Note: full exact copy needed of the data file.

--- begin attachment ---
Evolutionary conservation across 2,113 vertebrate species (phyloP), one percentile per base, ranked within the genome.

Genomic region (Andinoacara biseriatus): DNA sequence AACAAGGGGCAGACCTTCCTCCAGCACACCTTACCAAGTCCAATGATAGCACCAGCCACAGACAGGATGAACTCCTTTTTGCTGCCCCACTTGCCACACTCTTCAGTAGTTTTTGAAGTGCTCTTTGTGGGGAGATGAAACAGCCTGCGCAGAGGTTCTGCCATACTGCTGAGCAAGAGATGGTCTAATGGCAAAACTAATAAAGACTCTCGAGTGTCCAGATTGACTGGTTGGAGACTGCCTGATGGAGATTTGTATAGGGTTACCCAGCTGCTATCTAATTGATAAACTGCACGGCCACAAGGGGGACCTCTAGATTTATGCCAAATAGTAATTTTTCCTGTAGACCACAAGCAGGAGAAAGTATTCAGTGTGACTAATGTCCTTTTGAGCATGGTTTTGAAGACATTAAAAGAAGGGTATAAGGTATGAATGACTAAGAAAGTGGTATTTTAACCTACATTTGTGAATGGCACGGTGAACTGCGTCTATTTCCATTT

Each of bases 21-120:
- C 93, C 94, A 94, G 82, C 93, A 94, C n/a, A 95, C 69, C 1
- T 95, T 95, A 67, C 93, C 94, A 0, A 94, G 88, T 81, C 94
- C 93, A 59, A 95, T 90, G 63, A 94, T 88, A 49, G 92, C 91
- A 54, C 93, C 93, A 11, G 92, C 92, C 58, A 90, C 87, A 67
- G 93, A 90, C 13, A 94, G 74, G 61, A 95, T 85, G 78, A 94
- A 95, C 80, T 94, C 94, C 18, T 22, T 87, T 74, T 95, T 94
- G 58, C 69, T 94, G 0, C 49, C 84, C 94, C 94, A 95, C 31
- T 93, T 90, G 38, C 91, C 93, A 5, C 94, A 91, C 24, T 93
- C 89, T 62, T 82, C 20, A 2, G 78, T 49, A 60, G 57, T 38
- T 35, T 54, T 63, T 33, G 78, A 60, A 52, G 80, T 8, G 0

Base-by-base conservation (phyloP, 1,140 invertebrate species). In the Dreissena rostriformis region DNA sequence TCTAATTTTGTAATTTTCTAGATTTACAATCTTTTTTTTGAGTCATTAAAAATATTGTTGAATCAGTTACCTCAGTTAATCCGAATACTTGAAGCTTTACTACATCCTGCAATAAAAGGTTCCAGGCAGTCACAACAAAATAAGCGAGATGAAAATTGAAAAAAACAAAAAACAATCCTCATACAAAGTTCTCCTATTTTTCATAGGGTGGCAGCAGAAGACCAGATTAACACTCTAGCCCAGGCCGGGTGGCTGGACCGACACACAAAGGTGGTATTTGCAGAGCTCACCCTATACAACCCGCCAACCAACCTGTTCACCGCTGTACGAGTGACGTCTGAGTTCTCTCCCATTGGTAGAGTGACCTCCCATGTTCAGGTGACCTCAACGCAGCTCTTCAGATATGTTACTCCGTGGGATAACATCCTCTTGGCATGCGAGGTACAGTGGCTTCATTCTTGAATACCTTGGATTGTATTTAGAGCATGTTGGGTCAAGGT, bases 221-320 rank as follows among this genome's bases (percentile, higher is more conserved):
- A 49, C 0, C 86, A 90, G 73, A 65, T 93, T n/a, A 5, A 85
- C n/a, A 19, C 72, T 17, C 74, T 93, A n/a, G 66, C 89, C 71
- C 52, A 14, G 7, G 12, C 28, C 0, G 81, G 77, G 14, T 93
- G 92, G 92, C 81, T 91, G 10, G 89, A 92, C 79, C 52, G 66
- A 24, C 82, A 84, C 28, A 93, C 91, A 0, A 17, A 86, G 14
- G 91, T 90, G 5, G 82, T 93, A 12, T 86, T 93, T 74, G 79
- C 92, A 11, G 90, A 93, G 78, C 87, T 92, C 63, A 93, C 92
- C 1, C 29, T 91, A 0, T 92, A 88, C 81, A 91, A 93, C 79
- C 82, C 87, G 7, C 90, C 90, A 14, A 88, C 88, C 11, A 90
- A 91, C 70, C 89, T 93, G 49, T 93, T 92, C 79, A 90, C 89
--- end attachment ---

Evolutionary conservation across 2,113 vertebrate species (phyloP), one percentile per base, ranked within the genome.

Genomic region (Andinoacara biseriatus): DNA sequence AACAAGGGGCAGACCTTCCTCCAGCACACCTTACCAAGTCCAATGATAGCACCAGCCACAGACAGGATGAACTCCTTTTTGCTGCCCCACTTGCCACACTCTTCAGTAGTTTTTGAAGTGCTCTTTGTGGGGAGATGAAACAGCCTGCGCAGAGGTTCTGCCATACTGCTGAGCAAGAGATGGTCTAATGGCAAAACTAATAAAGACTCTCGAGTGTCCAGATTGACTGGTTGGAGACTGCCTGATGGAGATTTGTATAGGGTTACCCAGCTGCTATCTAATTGATAAACTGCACGGCCACAAGGGGGACCTCTAGATTTATGCCAAATAGTAATTTTTCCTGTAGACCACAAGCAGGAGAAAGTATTCAGTGTGACTAATGTCCTTTTGAGCATGGTTTTGAAGACATTAAAAGAAGGGTATAAGGTATGAATGACTAAGAAAGTGGTATTTTAACCTACATTTGTGAATGGCACGGTGAACTGCGTCTATTTCCATTT

Each of bases 21-120:
- C 93, C 94, A 94, G 82, C 93, A 94, C n/a, A 95, C 69, C 1
- T 95, T 95, A 67, C 93, C 94, A 0, A 94, G 88, T 81, C 94
- C 93, A 59, A 95, T 90, G 63, A 94, T 88, A 49, G 92, C 91
- A 54, C 93, C 93, A 11, G 92, C 92, C 58, A 90, C 87, A 67
- G 93, A 90, C 13, A 94, G 74, G 61, A 95, T 85, G 78, A 94
- A 95, C 80, T 94, C 94, C 18, T 22, T 87, T 74, T 95, T 94
- G 58, C 69, T 94, G 0, C 49, C 84, C 94, C 94, A 95, C 31
- T 93, T 90, G 38, C 91, C 93, A 5, C 94, A 91, C 24, T 93
- C 89, T 62, T 82, C 20, A 2, G 78, T 49, A 60, G 57, T 38
- T 35, T 54, T 63, T 33, G 78, A 60, A 52, G 80, T 8, G 0

Base-by-base conservation (phyloP, 1,140 invertebrate species). In the Dreissena rostriformis region DNA sequence TCTAATTTTGTAATTTTCTAGATTTACAATCTTTTTTTTGAGTCATTAAAAATATTGTTGAATCAGTTACCTCAGTTAATCCGAATACTTGAAGCTTTACTACATCCTGCAATAAAAGGTTCCAGGCAGTCACAACAAAATAAGCGAGATGAAAATTGAAAAAAACAAAAAACAATCCTCATACAAAGTTCTCCTATTTTTCATAGGGTGGCAGCAGAAGACCAGATTAACACTCTAGCCCAGGCCGGGTGGCTGGACCGACACACAAAGGTGGTATTTGCAGAGCTCACCCTATACAACCCGCCAACCAACCTGTTCACCGCTGTACGAGTGACGTCTGAGTTCTCTCCCATTGGTAGAGTGACCTCCCATGTTCAGGTGACCTCAACGCAGCTCTTCAGATATGTTACTCCGTGGGATAACATCCTCTTGGCATGCGAGGTACAGTGGCTTCATTCTTGAATACCTTGGATTGTATTTAGAGCATGTTGGGTCAAGGT, bases 221-320 rank as follows among this genome's bases (percentile, higher is more conserved):
- A 49, C 0, C 86, A 90, G 73, A 65, T 93, T n/a, A 5, A 85
- C n/a, A 19, C 72, T 17, C 74, T 93, A n/a, G 66, C 89, C 71
- C 52, A 14, G 7, G 12, C 28, C 0, G 81, G 77, G 14, T 93
- G 92, G 92, C 81, T 91, G 10, G 89, A 92, C 79, C 52, G 66
- A 24, C 82, A 84, C 28, A 93, C 91, A 0, A 17, A 86, G 14
- G 91, T 90, G 5, G 82, T 93, A 12, T 86, T 93, T 74, G 79
- C 92, A 11, G 90, A 93, G 78, C 87, T 92, C 63, A 93, C 92
- C 1, C 29, T 91, A 0, T 92, A 88, C 81, A 91, A 93, C 79
- C 82, C 87, G 7, C 90, C 90, A 14, A 88, C 88, C 11, A 90
- A 91, C 70, C 89, T 93, G 49, T 93, T 92, C 79, A 90, C 89